Purchase your copy of Freeing the Dead Sea Scrolls, author and BAR editor Hershel Shanks’s fascinating account of his scrapes with governments, nomads and scoundrels in a quest to make these vital tools of academic study available to the wider world.

A jury convicted Raphael Golb on 30 counts; the judge sentenced the defendant to six months in jail and five years of probation. On the defendant’s appeal to the Appellate Division of the Supreme Court, the conviction was affirmed.

Golb then appealed to the highest court of New York, the Court of Appeals. For various legal reasons the court reversed Golb’s conviction on ten counts, but affirmed his conviction on the remainder. Even regarding some counts that were reversed, the court observed that Raphael Golb’s impersonation of Schiffman (and others) was “more than a prank intended to cause temporary embarrassment or discomfiture, and that he acted with intent to do real harm.”

The defendant has 90 days from the date of the New York Court of Appeals’ decision to ask the United States Supreme Court to hear his case. Otherwise, the case will be sent back to the trial judge for resentencing in light of the fact that the conviction on some of the counts has been reversed.


Related Content in the BAS Library

Strata: Raphael Golb Convicted,” Biblical Archaeology Review, January/February 2011.

Strata: Scroll Scholar’s Son Indicted for Identity Theft to Support Father’s Views,” Biblical Archaeology Review, November/December 2009.

Lawrence H. Schiffman and Geza Vermes, “The Dead Sea Scrolls: How They Changed My Life,” Biblical Archaeology Review, July/August 2007.

Lawrence H. Schiffman, “Bible Books,” Bible Review, August 2001.

Lawrence H. Schiffman, “New Light on the Pharisees,” Bible Review, June 1992.

Lawrence H. Schiffman, “The Significance of the Scrolls,” Bible Review, October 1990.

Baruch Halpern and Lawrence H. Schiffman, “Bible Books,” Bible Review, Summer 1986.

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Posted in Archaeologists, Biblical Scholars & Works, Dead Sea Scrolls, News.

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12 Responses

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  1. alex says

    sooooo he wanted to convince others (by fraudelant means) that the dead sea scrolls were put in the caves 70 ad instead of the (generally held opinion) of 200 bc? y would he care? o yea cause if they were there 200 b.c than that puts a dent in the whole “the prophecies were written after the events” theory for much of the prophecies.

    sorry I just was pondering.

  2. John says

    Go to jail and do your time, Raphael. It annoys many that deep pockets and conniving allows people like you to avoid justice. Pay your debt and move on.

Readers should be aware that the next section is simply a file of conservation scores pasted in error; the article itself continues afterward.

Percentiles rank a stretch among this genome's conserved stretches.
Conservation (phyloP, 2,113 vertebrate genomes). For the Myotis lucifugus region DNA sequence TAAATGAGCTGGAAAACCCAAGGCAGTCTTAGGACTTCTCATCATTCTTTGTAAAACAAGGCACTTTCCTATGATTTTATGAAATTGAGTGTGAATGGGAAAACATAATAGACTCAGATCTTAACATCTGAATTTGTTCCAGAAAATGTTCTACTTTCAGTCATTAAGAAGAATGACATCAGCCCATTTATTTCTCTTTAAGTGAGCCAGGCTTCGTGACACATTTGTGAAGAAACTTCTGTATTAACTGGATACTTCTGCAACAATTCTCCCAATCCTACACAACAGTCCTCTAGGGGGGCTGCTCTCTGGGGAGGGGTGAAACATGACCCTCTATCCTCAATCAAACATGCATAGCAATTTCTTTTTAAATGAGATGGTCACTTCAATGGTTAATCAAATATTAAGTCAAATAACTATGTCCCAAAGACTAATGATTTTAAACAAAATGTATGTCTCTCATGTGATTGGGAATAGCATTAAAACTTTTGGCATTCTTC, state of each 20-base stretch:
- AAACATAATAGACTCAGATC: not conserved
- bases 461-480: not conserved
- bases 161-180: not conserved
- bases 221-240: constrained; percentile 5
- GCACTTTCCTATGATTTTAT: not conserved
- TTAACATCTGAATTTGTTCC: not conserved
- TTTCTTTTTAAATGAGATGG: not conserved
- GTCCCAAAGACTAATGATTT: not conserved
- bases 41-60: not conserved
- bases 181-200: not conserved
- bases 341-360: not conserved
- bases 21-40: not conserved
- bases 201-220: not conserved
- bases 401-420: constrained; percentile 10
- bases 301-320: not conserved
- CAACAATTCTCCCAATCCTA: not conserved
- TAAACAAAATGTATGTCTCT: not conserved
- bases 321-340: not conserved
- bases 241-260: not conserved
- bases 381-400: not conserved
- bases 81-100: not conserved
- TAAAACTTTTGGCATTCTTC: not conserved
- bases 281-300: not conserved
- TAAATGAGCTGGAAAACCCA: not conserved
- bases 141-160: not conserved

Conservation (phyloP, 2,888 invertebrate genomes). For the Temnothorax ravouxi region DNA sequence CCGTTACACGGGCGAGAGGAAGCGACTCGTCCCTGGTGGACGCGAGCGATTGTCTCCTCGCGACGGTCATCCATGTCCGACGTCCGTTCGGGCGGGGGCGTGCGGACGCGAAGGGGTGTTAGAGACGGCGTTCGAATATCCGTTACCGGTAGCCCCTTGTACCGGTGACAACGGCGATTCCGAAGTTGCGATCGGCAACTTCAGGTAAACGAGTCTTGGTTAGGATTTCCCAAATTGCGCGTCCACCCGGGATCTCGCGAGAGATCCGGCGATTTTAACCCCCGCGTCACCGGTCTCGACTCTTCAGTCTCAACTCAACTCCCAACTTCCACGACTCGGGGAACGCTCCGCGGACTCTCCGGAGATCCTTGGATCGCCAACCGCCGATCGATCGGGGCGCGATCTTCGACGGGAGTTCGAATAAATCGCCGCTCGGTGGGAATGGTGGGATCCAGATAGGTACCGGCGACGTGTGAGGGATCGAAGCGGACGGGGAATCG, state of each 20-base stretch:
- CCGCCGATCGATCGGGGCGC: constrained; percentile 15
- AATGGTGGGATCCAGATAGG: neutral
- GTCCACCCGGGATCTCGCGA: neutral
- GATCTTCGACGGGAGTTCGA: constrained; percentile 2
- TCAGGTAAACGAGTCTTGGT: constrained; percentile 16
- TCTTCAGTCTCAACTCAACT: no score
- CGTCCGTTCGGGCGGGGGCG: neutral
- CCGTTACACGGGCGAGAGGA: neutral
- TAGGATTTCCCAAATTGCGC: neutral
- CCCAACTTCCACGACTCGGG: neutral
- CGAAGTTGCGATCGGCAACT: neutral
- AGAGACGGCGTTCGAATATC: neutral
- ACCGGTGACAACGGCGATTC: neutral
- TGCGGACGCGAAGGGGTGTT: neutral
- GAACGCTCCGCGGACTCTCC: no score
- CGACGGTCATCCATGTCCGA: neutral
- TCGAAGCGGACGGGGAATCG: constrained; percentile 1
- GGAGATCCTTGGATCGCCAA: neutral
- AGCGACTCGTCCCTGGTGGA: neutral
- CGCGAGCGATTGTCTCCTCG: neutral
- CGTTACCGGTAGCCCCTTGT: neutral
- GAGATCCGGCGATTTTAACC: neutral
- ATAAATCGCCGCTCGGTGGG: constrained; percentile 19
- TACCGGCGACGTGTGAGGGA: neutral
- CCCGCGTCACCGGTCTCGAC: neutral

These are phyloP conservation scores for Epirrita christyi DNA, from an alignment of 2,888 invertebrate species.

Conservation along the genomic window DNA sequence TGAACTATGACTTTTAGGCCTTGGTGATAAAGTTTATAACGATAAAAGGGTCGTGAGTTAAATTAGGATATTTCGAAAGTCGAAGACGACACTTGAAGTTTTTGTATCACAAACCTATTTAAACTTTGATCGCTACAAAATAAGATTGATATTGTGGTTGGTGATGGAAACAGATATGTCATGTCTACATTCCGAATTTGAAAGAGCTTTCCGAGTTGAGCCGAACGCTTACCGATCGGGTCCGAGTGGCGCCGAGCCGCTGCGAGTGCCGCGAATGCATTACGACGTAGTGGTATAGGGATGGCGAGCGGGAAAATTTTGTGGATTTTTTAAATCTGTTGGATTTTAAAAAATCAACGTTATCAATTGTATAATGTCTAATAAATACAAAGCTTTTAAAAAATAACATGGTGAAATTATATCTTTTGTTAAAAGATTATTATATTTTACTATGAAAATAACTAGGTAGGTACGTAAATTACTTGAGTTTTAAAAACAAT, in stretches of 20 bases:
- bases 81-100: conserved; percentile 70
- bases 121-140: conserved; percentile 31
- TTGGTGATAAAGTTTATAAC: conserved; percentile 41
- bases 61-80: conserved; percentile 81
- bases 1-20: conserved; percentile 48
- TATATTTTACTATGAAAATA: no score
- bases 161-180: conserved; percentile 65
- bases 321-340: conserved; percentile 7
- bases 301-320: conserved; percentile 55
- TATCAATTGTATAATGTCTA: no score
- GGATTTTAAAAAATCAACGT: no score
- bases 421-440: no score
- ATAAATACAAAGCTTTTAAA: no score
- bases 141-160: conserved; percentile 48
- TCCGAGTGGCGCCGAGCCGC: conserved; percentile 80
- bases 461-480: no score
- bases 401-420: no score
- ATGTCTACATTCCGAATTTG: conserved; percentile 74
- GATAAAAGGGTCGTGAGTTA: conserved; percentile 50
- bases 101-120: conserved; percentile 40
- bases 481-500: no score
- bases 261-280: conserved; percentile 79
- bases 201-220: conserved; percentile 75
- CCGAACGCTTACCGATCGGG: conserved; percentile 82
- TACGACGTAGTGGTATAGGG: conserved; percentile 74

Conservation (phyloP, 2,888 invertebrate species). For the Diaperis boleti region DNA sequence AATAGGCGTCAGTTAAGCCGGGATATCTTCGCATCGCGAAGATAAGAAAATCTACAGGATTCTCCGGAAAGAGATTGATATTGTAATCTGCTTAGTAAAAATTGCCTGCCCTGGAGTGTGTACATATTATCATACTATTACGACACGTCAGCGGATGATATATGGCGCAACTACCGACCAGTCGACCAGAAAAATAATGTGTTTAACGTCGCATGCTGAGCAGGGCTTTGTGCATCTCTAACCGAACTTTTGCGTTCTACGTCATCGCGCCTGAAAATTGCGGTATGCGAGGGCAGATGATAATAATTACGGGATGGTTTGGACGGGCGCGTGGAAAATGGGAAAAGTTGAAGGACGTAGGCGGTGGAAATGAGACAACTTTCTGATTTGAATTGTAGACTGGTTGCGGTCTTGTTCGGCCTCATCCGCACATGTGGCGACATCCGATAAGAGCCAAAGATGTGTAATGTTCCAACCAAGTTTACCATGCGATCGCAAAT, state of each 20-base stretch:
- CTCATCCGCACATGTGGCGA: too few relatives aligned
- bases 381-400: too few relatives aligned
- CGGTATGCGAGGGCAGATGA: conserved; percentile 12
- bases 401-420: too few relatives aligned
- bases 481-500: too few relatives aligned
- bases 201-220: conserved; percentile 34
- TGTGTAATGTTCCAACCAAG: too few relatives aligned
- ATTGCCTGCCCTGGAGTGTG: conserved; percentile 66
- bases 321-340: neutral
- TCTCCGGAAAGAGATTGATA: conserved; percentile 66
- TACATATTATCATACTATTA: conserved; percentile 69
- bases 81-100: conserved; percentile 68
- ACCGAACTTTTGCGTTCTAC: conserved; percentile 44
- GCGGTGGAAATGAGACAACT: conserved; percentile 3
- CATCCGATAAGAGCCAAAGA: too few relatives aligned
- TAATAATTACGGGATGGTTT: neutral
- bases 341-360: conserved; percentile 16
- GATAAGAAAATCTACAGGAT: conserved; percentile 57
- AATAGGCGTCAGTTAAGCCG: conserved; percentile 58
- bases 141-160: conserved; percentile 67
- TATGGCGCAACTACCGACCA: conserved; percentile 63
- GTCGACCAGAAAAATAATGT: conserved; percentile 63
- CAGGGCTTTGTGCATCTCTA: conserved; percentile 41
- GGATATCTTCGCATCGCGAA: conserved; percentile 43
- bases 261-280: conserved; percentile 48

3. Marge says

    He is nothing but a damn thief. Trying to discredit and steal another’s reputation that has been years in the making. He should get years in jail not months. His father must be oh so proud of junior.

  4. Sidney says

    It shows how bogus Golb senior’s theory is that Golb junior has to resort to fraud to support it. No one takes it seriously.

  5. lawrence says

    H.S. : I am surprised that a distinguished scholar such as yourself could write such a biased article. You left out the key judicial fact that one of the charges reversed by the court was the only felony charge. This means, then, that Raphael Golb does not stand convicted of any felonies, only misdemeanors. THIS is why the sentence was remanded to the trial judge for reconsideration. .

    You also left out the fact that the Chief Justice of the Court dissented from the majority decision and concluded that all the charges should be dismissed.

    All this is not to defend Raphal Golb’s childish and reprehensible behavior.

    The comments of Alex, John, Marge, and Sidney are beneath contempt.

  6. Jerry says

    I was a camp-mate and a school-mate of Norman, and I can only feel utter sympathy for what has happened. I have not been in touch with Norman for 70+ years, but he is a man who would take himself and his own work very seriously, and is probably deeply bereaved by the events following the disclosure of his son’s crimes. I cannot judge Norman’s work compared to any other theory, but frankly, I believe it is all, in the end, a matter of tentativeness that attends to all theories that are derived from the commonly-found incompleteness of knowledge of ancient documents and their sources. Whatever determined his son’s actions may never be known outside the family, but it is a tragic culmination to come towards the end of a scholar’s career.